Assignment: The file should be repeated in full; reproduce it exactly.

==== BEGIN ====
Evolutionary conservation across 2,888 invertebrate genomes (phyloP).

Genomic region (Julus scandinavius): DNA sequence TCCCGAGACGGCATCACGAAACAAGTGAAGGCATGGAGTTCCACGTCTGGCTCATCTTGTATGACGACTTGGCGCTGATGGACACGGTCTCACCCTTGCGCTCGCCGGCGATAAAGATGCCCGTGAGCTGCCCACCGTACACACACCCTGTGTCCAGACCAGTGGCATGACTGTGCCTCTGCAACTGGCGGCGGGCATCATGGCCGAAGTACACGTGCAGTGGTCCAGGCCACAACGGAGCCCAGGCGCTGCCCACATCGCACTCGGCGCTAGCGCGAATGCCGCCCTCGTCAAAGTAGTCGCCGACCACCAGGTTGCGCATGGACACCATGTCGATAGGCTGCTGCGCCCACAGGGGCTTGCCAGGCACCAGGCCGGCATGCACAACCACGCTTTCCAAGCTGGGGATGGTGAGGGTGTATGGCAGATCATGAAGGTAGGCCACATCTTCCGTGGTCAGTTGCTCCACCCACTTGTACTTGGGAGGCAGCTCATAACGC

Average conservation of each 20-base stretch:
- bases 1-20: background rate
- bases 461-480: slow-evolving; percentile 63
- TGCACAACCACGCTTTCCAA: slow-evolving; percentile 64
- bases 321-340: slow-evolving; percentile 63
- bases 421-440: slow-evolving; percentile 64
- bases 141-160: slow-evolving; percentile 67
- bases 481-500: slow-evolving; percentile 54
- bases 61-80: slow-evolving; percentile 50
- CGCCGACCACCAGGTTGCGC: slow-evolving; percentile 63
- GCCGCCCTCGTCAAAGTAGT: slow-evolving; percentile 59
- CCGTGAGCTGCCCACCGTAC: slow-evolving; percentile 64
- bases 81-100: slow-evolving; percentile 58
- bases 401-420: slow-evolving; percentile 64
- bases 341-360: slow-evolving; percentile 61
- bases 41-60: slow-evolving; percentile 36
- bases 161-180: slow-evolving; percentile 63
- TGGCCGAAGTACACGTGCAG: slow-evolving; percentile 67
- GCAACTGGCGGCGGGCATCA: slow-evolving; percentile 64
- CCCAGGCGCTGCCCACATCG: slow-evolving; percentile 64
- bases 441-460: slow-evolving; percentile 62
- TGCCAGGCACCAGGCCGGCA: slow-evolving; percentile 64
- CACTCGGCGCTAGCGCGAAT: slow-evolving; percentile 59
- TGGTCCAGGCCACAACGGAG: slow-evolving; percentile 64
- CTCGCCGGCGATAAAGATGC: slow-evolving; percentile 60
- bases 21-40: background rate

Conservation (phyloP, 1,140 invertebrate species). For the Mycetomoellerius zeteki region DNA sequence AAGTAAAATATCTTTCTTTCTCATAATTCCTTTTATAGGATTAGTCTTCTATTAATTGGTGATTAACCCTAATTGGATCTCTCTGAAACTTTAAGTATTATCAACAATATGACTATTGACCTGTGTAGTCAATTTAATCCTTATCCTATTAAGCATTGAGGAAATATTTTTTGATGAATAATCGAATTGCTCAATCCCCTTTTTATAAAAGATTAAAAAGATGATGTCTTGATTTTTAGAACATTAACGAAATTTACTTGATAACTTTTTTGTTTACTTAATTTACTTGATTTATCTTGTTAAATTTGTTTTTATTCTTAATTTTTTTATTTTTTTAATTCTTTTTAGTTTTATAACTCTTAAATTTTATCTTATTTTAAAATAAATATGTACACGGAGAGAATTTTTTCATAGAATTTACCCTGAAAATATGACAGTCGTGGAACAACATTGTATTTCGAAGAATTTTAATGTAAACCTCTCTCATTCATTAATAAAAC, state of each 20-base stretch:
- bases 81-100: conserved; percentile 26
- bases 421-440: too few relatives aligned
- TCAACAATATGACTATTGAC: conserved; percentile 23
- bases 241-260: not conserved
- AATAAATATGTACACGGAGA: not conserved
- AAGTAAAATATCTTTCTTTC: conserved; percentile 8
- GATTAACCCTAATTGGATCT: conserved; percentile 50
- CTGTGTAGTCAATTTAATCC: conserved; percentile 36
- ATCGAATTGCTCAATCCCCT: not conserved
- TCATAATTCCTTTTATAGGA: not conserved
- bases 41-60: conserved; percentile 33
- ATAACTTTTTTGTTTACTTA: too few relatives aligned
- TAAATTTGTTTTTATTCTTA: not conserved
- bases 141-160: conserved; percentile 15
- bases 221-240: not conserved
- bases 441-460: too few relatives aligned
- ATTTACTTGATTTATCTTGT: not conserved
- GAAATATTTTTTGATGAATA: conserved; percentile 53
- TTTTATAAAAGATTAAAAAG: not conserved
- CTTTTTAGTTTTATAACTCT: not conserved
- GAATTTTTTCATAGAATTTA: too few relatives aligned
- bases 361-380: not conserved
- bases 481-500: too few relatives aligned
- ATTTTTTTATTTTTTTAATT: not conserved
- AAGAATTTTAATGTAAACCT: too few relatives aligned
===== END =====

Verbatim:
Evolutionary conservation across 2,888 invertebrate genomes (phyloP).

Genomic region (Julus scandinavius): DNA sequence TCCCGAGACGGCATCACGAAACAAGTGAAGGCATGGAGTTCCACGTCTGGCTCATCTTGTATGACGACTTGGCGCTGATGGACACGGTCTCACCCTTGCGCTCGCCGGCGATAAAGATGCCCGTGAGCTGCCCACCGTACACACACCCTGTGTCCAGACCAGTGGCATGACTGTGCCTCTGCAACTGGCGGCGGGCATCATGGCCGAAGTACACGTGCAGTGGTCCAGGCCACAACGGAGCCCAGGCGCTGCCCACATCGCACTCGGCGCTAGCGCGAATGCCGCCCTCGTCAAAGTAGTCGCCGACCACCAGGTTGCGCATGGACACCATGTCGATAGGCTGCTGCGCCCACAGGGGCTTGCCAGGCACCAGGCCGGCATGCACAACCACGCTTTCCAAGCTGGGGATGGTGAGGGTGTATGGCAGATCATGAAGGTAGGCCACATCTTCCGTGGTCAGTTGCTCCACCCACTTGTACTTGGGAGGCAGCTCATAACGC

Average conservation of each 20-base stretch:
- bases 1-20: background rate
- bases 461-480: slow-evolving; percentile 63
- TGCACAACCACGCTTTCCAA: slow-evolving; percentile 64
- bases 321-340: slow-evolving; percentile 63
- bases 421-440: slow-evolving; percentile 64
- bases 141-160: slow-evolving; percentile 67
- bases 481-500: slow-evolving; percentile 54
- bases 61-80: slow-evolving; percentile 50
- CGCCGACCACCAGGTTGCGC: slow-evolving; percentile 63
- GCCGCCCTCGTCAAAGTAGT: slow-evolving; percentile 59
- CCGTGAGCTGCCCACCGTAC: slow-evolving; percentile 64
- bases 81-100: slow-evolving; percentile 58
- bases 401-420: slow-evolving; percentile 64
- bases 341-360: slow-evolving; percentile 61
- bases 41-60: slow-evolving; percentile 36
- bases 161-180: slow-evolving; percentile 63
- TGGCCGAAGTACACGTGCAG: slow-evolving; percentile 67
- GCAACTGGCGGCGGGCATCA: slow-evolving; percentile 64
- CCCAGGCGCTGCCCACATCG: slow-evolving; percentile 64
- bases 441-460: slow-evolving; percentile 62
- TGCCAGGCACCAGGCCGGCA: slow-evolving; percentile 64
- CACTCGGCGCTAGCGCGAAT: slow-evolving; percentile 59
- TGGTCCAGGCCACAACGGAG: slow-evolving; percentile 64
- CTCGCCGGCGATAAAGATGC: slow-evolving; percentile 60
- bases 21-40: background rate

Conservation (phyloP, 1,140 invertebrate species). For the Mycetomoellerius zeteki region DNA sequence AAGTAAAATATCTTTCTTTCTCATAATTCCTTTTATAGGATTAGTCTTCTATTAATTGGTGATTAACCCTAATTGGATCTCTCTGAAACTTTAAGTATTATCAACAATATGACTATTGACCTGTGTAGTCAATTTAATCCTTATCCTATTAAGCATTGAGGAAATATTTTTTGATGAATAATCGAATTGCTCAATCCCCTTTTTATAAAAGATTAAAAAGATGATGTCTTGATTTTTAGAACATTAACGAAATTTACTTGATAACTTTTTTGTTTACTTAATTTACTTGATTTATCTTGTTAAATTTGTTTTTATTCTTAATTTTTTTATTTTTTTAATTCTTTTTAGTTTTATAACTCTTAAATTTTATCTTATTTTAAAATAAATATGTACACGGAGAGAATTTTTTCATAGAATTTACCCTGAAAATATGACAGTCGTGGAACAACATTGTATTTCGAAGAATTTTAATGTAAACCTCTCTCATTCATTAATAAAAC, state of each 20-base stretch:
- bases 81-100: conserved; percentile 26
- bases 421-440: too few relatives aligned
- TCAACAATATGACTATTGAC: conserved; percentile 23
- bases 241-260: not conserved
- AATAAATATGTACACGGAGA: not conserved
- AAGTAAAATATCTTTCTTTC: conserved; percentile 8
- GATTAACCCTAATTGGATCT: conserved; percentile 50
- CTGTGTAGTCAATTTAATCC: conserved; percentile 36
- ATCGAATTGCTCAATCCCCT: not conserved
- TCATAATTCCTTTTATAGGA: not conserved
- bases 41-60: conserved; percentile 33
- ATAACTTTTTTGTTTACTTA: too few relatives aligned
- TAAATTTGTTTTTATTCTTA: not conserved
- bases 141-160: conserved; percentile 15
- bases 221-240: not conserved
- bases 441-460: too few relatives aligned
- ATTTACTTGATTTATCTTGT: not conserved
- GAAATATTTTTTGATGAATA: conserved; percentile 53
- TTTTATAAAAGATTAAAAAG: not conserved
- CTTTTTAGTTTTATAACTCT: not conserved
- GAATTTTTTCATAGAATTTA: too few relatives aligned
- bases 361-380: not conserved
- bases 481-500: too few relatives aligned
- ATTTTTTTATTTTTTTAATT: not conserved
- AAGAATTTTAATGTAAACCT: too few relatives aligned